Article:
A bear-y unique vis­i­tor

‘Dela Bear’ cap­ti­vates Ne­wark­ers

Newark Post - - Front Page - By JOSH SHAN­NON jshan­non@ches­pub.com

The black bear that cap­ti­vated Ne­wark­ers last week is con­tin­u­ing to head west in Mary­land.

As of Wed­nes­day, the an­i­mal – which has been dubbed “Dela Bear” and even has its own Twit­ter ac­count – was last seen near Aberdeen Prov­ing Ground, au­thor­i­ties said.

The first re­port of a bear in Delaware came May 17 in the Ram­sey Ridge neigh­bor­hood of Hockessin, ac­cord­ing to New Cas­tle County Po­lice. It was seen again the fol­low­ing morn­ing in the Wood Creek neigh­bor­hood of Pike Creek.

By May 19, the bear had mi­grated to Ne­wark, and mid­day sight­ings in a stu­dent-heavy part of town prompted a flurry of 911 calls and drew dozens of cu­ri­ous on­look­ers to the banks of the White Clay Creek.

Cpl. James Spadola, a spokesman for the Ne­wark Po­lice Depart­ment, said cit­i­zens spot­ted the bear near Pa­per Mill Road around 1 p.m., and it then trav­eled through back­yards on Cleve­land Av­enue to­ward Ker­shaw Street. It was also spot­ted on White Clay Drive.

Lt. Brian Pol­lock, of DNREC Fish and Wildlife Nat­u­ral Re­sources Po­lice, said he per­son­ally saw the bear play­ing in White Clay Creek near Ti­mothy’s, lo­cated at 100 Creek View Road off Pa­per Mill Road. It then headed up­stream, he added.

The city of Ne­wark sent a text mes­sage alert to res­i­dents about the sight­ing and ad­vised them not to ap­proach the bear. Around the same time, NPD and DNREC of­fi­cers were on scene track­ing the an­i­mal along White Clay Creek.

“We will let it be. It’s try­ing to get back to where it came from. We don’t want to keep push­ing it,” Pol­lock said while con­gre­gat­ing with other of­fi­cers in Cur­tis Mill Park, adding that of­fi­cials don’t want to pres­sure the bear to wan­der into res- iden­tial ar­eas.

Sgt. John McDerby, of Nat­u­ral Re­sources Po­lice, said May 19 his agency was hop­ing the bear con­tin­ued through White Clay Creek State Park and into Penn­syl­va­nia, where it is as­sumed to have come from.

“It’s a good cor­ri­dor for the bear to safely avoid hu­man con­tact and get out of Delaware,” McDerby said “It was prob­a­bly get­ting stressed out with all the ac­tiv­ity down in Ne­wark.”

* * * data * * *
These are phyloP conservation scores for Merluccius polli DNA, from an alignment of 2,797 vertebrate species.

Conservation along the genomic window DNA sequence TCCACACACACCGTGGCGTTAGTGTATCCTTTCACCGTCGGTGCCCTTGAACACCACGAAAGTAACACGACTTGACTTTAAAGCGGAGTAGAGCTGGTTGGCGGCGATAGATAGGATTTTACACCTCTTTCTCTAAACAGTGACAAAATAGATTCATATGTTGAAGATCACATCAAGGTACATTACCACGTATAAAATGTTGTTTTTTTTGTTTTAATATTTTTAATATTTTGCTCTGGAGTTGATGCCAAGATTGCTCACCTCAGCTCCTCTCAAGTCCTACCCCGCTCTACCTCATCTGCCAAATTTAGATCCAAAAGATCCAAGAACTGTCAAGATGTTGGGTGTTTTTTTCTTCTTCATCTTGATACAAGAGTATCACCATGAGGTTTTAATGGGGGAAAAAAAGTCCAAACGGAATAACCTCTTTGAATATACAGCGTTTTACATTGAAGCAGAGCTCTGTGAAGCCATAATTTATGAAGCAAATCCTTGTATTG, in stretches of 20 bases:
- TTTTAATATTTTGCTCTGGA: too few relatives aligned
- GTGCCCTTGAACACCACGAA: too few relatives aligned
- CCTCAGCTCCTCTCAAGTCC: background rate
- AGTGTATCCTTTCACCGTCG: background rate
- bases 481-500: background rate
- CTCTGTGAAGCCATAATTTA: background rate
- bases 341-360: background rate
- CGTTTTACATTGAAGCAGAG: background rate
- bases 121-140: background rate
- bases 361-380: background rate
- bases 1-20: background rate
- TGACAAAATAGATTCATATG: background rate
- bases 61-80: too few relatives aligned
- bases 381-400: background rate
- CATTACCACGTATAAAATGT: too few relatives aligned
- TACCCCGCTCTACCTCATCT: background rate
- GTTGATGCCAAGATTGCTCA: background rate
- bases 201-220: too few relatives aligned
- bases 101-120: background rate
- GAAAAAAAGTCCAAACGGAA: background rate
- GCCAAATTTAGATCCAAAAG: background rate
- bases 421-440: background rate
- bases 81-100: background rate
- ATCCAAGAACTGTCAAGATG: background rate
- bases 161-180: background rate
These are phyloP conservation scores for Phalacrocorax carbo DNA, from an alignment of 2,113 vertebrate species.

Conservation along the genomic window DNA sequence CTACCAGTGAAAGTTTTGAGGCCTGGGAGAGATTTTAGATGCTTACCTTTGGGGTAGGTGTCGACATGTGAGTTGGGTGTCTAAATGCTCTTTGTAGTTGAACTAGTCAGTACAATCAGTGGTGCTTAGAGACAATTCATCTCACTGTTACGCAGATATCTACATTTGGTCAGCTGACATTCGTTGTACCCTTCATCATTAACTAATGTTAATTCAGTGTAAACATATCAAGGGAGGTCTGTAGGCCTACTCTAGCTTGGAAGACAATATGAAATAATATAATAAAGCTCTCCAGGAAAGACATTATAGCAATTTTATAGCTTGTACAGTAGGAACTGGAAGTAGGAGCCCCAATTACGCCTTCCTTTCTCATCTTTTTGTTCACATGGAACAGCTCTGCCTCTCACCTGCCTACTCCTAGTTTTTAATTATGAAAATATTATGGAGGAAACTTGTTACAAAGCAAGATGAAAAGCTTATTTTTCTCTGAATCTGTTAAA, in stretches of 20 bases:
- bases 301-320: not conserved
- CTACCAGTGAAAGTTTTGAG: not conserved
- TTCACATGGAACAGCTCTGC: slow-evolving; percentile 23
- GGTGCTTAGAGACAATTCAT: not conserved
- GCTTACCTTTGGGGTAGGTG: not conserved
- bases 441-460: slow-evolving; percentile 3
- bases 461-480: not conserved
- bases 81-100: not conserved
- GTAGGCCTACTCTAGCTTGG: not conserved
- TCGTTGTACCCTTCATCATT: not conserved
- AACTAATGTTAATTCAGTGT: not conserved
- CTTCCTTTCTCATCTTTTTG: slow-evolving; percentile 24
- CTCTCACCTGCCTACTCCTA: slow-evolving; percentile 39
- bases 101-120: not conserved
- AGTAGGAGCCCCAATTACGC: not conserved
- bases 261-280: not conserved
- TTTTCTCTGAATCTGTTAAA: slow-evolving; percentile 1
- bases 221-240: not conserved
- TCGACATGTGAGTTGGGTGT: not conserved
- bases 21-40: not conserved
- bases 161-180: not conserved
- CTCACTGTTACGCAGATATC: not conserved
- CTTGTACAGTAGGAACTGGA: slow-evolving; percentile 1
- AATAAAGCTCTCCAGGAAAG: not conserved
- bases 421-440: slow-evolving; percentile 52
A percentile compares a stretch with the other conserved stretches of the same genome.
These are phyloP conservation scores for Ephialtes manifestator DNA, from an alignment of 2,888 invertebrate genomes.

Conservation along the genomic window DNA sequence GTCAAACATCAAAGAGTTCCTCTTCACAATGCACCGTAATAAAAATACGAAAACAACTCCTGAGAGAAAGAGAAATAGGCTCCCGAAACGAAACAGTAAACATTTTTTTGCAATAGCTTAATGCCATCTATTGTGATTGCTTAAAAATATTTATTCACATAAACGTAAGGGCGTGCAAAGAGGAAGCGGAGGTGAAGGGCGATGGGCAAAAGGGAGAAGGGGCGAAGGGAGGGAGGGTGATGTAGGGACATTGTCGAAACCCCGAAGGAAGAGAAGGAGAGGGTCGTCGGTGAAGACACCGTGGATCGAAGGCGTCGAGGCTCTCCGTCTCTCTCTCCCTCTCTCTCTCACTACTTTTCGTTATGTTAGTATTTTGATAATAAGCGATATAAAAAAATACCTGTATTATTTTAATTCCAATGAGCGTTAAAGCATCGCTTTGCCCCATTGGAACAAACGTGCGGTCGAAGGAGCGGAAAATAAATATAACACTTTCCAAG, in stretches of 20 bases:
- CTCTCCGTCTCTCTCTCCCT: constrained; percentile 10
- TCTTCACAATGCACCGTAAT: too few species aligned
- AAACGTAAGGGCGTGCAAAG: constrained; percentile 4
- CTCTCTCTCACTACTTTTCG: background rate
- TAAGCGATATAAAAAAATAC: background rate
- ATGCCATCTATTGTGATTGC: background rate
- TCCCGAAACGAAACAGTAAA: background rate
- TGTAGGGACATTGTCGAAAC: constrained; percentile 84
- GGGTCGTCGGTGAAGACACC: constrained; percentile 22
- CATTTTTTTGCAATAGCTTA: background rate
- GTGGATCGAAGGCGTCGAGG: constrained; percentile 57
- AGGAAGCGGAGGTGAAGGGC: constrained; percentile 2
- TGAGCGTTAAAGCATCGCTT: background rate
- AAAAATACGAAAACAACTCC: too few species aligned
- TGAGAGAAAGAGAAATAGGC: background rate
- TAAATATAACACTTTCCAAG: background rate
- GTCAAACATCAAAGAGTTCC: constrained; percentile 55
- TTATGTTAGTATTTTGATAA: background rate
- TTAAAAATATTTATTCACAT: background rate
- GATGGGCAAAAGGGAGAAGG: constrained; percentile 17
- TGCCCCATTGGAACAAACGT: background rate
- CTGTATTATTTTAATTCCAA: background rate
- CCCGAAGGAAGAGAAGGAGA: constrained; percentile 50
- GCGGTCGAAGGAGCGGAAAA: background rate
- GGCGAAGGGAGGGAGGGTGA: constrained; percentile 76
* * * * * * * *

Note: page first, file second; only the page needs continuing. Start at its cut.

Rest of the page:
How­ever, it ap­pears the bear did not con­tinue into Penn­syl­va­nia.

McDerby said more sight­ings were re­ported late May 19 in the area of Ray Street. The bear was also seen near the Not­ting­ham Green neigh­bor­hood, ac­cord­ing to City Man­ager Carol Houck.

The fol­low­ing day, Fri­day, May 20, the Ce­cil County Sher­iff’s Of­fice sent an alert to res­i­dents stat­ing that the bear was seen at ap­prox­i­mately 8 p.m. near the in­ter­sec­tion of Route 213 and Rick­etts Mill Road, north of Elkton. That lo­ca­tion is ap­prox­i­mately 6 miles south­west of the sight­ings in Ne­wark.

The sher­iff’s of­fice also posted a video shot by a cit- izen of the bear ex­plor­ing a wooded area near a road.

“It’s not be­ing ag­gres­sive, so we’re not go­ing to do any­thing,” said Lt. Michael Holmes, spokesman for the Ce­cil County Sher­iff’s Of­fice. “Deputies and Elkton po­lice got a vis­ual. He went back into the wood line.”

By Sun­day, the bear had reached Per­ryville, a small Susque­hanna River town lo­cated ap­prox­i­mately 20 miles south­west of Ne­wark.

Of­fi­cials be­lieve the sight­ings are all the same bear, but cau­tioned there is no way to be sure. Bear sight­ings in Penn­syl­va­nia ear­lier last week are likely re­lated, as well.

McDerby said this is the first known in­stance of a bear in Delaware since “Colo­nial times,” but added that it was not en­tirely un­ex­pected.

“Over the last 10 years, they have slowly got­ten closer to our area,” he said. “It wasn’t a ques­tion of if, but when.”

Re­porters Karie Sim­mons and Jane Bellmyer con­trib­uted to this ar­ti­cle.

Newspapers in English

Newspapers from USA

© PressReader. All rights reserved.